Capital in the Twenty-First Century

  • by Thomas Piketty, Arthur Goldhammer (translator)
  • Narrated by L. J. Ganser
  • 25 hrs and 3 mins
  • Unabridged Audiobook

Publisher's Summary

What are the grand dynamics that drive the accumulation and distribution of capital? Questions about the long-term evolution of inequality, the concentration of wealth, and the prospects for economic growth lie at the heart of political economy. But satisfactory answers have been hard to find for lack of adequate data and clear guiding theories. In Capital in the Twenty-First Century, Thomas Piketty analyzes a unique collection of data from 20 countries, ranging as far back as the 18th century, to uncover key economic and social patterns. His findings will transform debate and set the agenda for the next generation of thought about wealth and inequality.
Piketty shows that modern economic growth and the diffusion of knowledge have allowed us to avoid inequalities on the apocalyptic scale predicted by Karl Marx. But we have not modified the deep structures of capital and inequality as much as we thought in the optimistic decades following World War II. The main driver of inequality - the tendency of returns on capital to exceed the rate of economic growth - today threatens to generate extreme inequalities that stir discontent and undermine democratic values. But economic trends are not acts of God. Political action has curbed dangerous inequalities in the past, Piketty says, and may do so again.
A work of extraordinary ambition, originality, and rigor, Capital in the Twenty-First Century reorients our understanding of economic history and confronts us with sobering lessons for today.


What the Critics Say

"L.J. Ganser's voice and accents are superb, and emphasis is well placed." (AudioFile)


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Customer Reviews

Most Helpful

Audio format still useful to get the gist of it

I agree with the other reviewer who warned that the PDF has 106 pages of figures and tables and that the audio format may not be the best way to "read" this book.

However, in my case, there is no way for me, who is not an economist or a student, to get through 685 pages (577 pages of main text and figures plus notes, index, etc.) in the hardcover copy just by, uh, reading. While the audiobook's 25 hours is longer than the length of an average audiobook, I got through it in less than 10 days just by listening during my daily commute and chores, and I feel I got the gist of the content. It was interesting enough and, I felt I missed some important aspects of the argument depicted in the figures, so I went out and got a hardcopy and a notebook so that I can even take notes. Yes, this audiobook got me interested in this book.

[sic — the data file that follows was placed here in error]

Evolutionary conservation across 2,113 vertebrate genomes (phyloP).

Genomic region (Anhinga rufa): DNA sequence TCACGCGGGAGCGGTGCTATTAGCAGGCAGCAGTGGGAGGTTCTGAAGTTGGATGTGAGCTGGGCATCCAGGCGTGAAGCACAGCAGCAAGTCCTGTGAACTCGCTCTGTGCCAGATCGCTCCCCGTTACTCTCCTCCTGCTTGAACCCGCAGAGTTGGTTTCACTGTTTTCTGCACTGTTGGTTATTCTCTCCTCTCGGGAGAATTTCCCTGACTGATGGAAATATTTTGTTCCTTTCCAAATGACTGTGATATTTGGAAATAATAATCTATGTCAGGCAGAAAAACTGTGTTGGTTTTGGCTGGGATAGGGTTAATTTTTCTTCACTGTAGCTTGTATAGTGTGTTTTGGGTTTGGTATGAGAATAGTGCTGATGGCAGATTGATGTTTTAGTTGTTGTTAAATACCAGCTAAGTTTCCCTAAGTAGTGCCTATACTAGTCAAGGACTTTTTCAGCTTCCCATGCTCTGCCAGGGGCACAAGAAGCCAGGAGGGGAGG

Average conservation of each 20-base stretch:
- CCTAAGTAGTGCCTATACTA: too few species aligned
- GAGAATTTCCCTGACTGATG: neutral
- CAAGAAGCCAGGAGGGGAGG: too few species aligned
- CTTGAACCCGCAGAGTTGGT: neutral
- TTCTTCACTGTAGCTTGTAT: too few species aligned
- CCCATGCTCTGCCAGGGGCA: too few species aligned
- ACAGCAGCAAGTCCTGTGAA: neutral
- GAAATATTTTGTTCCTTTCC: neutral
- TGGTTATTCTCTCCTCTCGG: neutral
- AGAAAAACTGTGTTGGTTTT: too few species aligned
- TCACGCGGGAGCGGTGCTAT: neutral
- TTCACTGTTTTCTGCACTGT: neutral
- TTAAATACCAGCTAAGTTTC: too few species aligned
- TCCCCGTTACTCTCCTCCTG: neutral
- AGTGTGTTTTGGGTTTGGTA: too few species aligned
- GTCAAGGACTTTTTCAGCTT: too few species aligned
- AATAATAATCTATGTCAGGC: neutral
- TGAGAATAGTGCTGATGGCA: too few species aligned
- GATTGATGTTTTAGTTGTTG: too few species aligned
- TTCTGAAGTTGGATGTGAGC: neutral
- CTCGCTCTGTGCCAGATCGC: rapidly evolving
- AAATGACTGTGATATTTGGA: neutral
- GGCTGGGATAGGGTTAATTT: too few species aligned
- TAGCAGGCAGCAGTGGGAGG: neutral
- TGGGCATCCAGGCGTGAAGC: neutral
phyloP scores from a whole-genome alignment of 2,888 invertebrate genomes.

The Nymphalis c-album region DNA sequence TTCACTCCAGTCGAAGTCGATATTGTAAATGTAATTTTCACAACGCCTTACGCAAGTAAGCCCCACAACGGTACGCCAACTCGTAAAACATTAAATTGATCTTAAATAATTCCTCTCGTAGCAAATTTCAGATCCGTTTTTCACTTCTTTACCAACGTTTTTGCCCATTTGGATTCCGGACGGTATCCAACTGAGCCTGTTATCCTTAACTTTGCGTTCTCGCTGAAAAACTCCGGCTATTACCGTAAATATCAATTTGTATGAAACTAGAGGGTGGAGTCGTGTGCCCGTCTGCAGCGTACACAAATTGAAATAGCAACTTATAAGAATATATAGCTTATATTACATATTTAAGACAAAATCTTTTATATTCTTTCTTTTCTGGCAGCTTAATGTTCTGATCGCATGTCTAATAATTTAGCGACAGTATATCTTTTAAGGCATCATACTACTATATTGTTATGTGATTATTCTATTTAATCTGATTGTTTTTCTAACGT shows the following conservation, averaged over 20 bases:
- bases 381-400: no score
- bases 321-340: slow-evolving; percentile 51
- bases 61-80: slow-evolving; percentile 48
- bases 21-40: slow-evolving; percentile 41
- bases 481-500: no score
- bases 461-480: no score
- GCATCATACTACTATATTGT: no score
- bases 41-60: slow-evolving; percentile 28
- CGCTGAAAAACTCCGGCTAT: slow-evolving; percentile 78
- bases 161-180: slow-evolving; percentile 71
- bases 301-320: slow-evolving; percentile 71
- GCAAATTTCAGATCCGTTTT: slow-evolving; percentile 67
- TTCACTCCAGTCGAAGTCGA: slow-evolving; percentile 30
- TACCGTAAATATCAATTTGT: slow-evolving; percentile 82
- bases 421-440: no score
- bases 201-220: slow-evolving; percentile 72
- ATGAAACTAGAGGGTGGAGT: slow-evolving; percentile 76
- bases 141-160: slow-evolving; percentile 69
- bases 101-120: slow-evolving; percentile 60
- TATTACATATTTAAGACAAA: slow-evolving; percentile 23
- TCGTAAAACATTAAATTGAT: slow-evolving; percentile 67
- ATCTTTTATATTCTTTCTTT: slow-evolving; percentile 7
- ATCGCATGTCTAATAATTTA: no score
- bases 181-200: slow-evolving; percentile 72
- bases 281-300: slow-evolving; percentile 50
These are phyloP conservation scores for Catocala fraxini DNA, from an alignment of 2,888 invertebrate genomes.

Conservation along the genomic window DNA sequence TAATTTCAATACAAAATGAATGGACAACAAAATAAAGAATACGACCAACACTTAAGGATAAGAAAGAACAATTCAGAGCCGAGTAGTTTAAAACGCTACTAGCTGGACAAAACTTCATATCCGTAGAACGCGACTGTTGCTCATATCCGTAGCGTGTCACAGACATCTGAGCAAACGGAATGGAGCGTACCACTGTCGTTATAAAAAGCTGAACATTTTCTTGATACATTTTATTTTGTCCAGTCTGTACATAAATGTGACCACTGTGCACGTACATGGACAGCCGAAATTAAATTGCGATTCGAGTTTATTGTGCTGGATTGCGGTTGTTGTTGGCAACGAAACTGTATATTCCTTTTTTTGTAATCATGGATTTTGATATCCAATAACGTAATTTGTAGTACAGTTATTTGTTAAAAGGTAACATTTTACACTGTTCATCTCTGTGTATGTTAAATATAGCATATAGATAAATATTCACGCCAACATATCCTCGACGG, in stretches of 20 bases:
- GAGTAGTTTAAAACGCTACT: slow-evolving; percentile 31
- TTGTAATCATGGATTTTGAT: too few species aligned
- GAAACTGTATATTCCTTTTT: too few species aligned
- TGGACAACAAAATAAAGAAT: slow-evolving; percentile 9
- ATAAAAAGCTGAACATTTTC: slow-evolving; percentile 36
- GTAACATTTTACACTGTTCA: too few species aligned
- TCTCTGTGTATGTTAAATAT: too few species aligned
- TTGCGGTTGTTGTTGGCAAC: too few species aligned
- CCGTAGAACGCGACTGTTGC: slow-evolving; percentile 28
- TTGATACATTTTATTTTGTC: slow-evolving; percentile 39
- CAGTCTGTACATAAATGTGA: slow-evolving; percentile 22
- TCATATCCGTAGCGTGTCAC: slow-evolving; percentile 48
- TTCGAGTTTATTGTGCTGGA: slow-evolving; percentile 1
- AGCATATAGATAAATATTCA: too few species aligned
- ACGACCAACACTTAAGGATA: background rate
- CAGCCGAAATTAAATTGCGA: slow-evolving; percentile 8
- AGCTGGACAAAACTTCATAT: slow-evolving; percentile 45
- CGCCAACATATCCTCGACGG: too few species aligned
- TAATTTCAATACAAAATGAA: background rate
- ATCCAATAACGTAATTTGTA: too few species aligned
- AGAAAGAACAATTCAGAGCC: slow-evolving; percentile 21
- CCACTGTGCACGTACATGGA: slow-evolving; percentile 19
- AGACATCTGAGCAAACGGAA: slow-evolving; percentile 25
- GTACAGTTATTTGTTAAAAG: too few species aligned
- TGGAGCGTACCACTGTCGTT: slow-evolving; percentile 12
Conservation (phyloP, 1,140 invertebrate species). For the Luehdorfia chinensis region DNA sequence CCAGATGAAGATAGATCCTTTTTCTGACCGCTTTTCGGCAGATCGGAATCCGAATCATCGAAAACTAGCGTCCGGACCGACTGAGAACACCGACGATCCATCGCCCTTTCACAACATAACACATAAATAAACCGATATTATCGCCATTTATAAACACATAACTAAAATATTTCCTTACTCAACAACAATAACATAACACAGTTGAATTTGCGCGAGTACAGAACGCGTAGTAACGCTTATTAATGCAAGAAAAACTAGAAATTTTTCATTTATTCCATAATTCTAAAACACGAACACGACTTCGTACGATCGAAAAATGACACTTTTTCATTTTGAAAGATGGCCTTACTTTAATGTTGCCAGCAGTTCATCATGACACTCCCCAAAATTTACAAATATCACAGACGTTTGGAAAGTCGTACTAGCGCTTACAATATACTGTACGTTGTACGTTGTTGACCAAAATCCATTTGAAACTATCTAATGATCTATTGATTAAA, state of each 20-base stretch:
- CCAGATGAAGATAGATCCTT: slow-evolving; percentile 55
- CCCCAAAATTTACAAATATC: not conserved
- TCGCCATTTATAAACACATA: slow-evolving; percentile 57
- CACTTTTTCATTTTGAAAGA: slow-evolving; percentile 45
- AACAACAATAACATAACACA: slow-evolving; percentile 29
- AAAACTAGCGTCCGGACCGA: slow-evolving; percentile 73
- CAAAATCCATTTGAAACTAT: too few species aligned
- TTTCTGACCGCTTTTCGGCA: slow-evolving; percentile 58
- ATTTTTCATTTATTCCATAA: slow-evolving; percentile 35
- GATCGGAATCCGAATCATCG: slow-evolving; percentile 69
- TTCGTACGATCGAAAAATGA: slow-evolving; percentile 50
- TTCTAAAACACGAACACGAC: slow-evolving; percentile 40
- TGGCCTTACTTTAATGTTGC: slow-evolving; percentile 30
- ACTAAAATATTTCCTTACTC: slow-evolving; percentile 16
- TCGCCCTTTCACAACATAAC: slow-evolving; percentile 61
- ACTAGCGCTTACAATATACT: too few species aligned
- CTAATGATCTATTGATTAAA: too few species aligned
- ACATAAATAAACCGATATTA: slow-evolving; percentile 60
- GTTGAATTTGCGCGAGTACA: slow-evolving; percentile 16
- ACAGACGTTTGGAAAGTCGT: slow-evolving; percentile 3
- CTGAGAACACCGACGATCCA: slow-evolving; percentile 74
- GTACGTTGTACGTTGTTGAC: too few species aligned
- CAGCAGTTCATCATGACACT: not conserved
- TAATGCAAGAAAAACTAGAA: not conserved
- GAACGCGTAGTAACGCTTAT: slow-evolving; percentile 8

An unexpected bonus of this book for me was the author's references to the characters and the financial/societal backdrops of stories by Jane Austen and Honoré de Balzac. I did not realize how much I missed and did not comprehend the important nuances of the stories from the 19th centuries world (or 18th or 20th for that matter). We don't usually pay attention to how culture is influenced by the distribution of capital in the society and how that affects day-to-day mood of people in it.

I noticed that this book has been greatly politicized. But to me, the book simply provides DATA-DRIVEN analyses and recommendations for a fair society.
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- Kazuhiko

The Financial Times' Critique Doesn't Detract

It is a deep shame that the Financial Times' critique of Piketty's data is going to put some people off from buying and listening to this book, because a few quibbles about a very small amount of the data (on the UK only) doesn't detract from the validity of this detailed piece of analysis. It won't matter that many other well-respected economists defend Piketty's use of the data, or the robustness of his argument. For the readers of the FT, for those who represent the top 10% of weathholders, or those who aspire to be one of them, this book is a fundamental threat to their plans.

It's a long book, and it takes some concentration to listen to. Looking at the linked PDFs help to bring the stats and numbers to life. But I found it incredibly worthwhile. The central argument - that R>G (capital always trumps growth) is successfully and persuasively argued six ways from Sunday. And that is something not even Piketty's most vehement detractors can argue against.

Nor did I find Piketty's conclusions and suggestions even close to being the 'radical marxist' ones that he's been accused of holding by the press. He's conscious of the fundamental value of entrepreneurship, of a vibrant market.

When all is said and done, this book will polarize its readers along ideological lines. Because ultimately he's asking the question: what do we want our society to look like? He argues very persuasively that many of the ways we have sought to establish fairness and meritocracy in society have been ineffective in the long run.

This book threatens those who continue to perpetuate the myth that there are even playing fields: that financial success is based on merit, that opportunity is available to everyone, that trickle-down economics works, that education is the great leveler. There are good reasons why certain groups find this book threatening. It erodes the very thin veneer that the free market is truly free.

But it is also a very optimistic book. Piketty offers some very 'unradical' solutions for how to mitigate the problem of rapidly accelerating wealth concentration. It's not a 'downer' at all.

The narration is good for such a long and complex book. Well chosen to be easy on the ears but still engage the concentration. I found it well worth the credit and the time I spent on it.
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- Madeleine

Book Details

  • Release Date: 05-22-2014
  • Publisher: Audible Studios